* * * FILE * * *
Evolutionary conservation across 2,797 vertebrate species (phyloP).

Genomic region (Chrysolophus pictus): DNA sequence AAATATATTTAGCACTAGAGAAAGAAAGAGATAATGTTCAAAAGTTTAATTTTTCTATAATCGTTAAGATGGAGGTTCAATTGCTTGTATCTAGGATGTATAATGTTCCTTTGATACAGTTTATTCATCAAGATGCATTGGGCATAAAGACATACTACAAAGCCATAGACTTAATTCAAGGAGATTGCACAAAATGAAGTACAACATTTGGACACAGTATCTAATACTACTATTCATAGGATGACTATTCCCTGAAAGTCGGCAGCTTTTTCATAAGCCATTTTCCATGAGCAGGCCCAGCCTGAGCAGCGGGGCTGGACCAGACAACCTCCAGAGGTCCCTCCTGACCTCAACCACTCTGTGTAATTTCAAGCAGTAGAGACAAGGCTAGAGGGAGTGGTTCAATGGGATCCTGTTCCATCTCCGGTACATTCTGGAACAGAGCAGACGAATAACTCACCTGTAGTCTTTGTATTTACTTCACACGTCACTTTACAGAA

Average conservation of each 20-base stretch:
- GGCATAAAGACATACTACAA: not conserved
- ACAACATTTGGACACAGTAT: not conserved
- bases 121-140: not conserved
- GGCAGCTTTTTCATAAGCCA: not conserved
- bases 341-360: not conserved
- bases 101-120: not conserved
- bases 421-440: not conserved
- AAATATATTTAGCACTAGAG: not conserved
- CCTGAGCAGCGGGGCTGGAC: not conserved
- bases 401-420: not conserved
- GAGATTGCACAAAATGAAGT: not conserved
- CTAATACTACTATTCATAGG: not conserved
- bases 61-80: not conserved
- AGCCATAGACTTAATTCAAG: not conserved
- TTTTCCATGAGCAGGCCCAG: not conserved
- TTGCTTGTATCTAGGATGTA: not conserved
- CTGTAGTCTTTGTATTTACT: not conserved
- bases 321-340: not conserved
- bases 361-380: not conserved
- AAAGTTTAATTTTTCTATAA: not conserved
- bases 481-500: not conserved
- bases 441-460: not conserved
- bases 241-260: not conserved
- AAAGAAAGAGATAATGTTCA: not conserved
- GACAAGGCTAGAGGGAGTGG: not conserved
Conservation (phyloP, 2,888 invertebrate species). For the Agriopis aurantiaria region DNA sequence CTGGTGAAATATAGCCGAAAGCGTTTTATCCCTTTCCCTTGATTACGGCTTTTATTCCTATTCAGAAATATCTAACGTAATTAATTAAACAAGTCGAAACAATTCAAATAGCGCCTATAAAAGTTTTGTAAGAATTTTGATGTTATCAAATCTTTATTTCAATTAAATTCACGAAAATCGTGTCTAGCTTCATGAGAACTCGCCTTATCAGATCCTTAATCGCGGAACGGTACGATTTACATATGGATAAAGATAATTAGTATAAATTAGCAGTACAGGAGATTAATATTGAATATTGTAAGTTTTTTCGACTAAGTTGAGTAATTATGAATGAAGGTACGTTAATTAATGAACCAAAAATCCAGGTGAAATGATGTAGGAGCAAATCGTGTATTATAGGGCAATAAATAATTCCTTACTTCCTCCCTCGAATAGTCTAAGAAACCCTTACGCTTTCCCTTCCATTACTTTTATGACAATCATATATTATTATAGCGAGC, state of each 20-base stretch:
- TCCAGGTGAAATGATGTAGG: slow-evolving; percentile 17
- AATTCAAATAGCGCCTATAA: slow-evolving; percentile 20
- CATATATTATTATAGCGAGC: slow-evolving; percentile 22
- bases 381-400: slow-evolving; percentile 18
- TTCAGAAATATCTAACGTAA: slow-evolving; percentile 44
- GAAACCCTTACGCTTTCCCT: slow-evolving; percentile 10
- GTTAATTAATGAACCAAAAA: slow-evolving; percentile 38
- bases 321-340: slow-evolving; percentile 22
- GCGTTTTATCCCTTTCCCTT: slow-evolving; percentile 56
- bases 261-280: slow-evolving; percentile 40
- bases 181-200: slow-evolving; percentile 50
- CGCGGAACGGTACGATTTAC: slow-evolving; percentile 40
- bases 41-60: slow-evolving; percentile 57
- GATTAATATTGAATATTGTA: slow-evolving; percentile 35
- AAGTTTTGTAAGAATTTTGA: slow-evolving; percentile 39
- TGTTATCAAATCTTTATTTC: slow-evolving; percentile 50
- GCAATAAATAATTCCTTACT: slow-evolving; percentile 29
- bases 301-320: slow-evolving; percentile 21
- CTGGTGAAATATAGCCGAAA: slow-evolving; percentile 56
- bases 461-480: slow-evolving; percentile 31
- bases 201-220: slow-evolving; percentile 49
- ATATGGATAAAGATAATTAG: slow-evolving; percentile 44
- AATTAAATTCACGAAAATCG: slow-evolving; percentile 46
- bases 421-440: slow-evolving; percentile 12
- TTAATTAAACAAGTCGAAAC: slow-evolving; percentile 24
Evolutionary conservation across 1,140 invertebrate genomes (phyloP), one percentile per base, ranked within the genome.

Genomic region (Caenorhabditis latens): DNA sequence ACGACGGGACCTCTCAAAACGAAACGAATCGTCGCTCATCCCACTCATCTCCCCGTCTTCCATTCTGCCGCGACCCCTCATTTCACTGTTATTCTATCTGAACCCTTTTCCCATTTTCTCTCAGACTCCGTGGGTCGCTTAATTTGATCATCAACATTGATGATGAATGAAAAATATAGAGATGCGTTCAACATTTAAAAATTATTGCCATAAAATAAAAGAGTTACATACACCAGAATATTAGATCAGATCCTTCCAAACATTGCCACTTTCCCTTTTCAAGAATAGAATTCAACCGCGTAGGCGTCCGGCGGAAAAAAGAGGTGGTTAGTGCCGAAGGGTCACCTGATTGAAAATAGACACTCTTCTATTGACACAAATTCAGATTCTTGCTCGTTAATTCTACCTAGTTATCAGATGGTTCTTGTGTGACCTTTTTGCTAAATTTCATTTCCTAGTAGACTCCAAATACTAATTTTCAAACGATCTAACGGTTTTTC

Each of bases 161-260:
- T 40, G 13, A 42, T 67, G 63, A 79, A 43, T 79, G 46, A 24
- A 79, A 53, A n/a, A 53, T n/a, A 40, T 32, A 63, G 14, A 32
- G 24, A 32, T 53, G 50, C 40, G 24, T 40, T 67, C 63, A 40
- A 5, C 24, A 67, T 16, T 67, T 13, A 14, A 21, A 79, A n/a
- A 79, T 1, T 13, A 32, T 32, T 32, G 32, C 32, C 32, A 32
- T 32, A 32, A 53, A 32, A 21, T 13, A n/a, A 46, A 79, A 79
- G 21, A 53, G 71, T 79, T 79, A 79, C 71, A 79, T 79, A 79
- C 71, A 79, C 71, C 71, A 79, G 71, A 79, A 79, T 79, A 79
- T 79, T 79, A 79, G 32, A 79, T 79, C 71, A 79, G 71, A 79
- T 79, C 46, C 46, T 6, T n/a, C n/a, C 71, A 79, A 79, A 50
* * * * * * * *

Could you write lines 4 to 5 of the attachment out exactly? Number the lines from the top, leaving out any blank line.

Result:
- GGCATAAAGACATACTACAA: not conserved
- ACAACATTTGGACACAGTAT: not conserved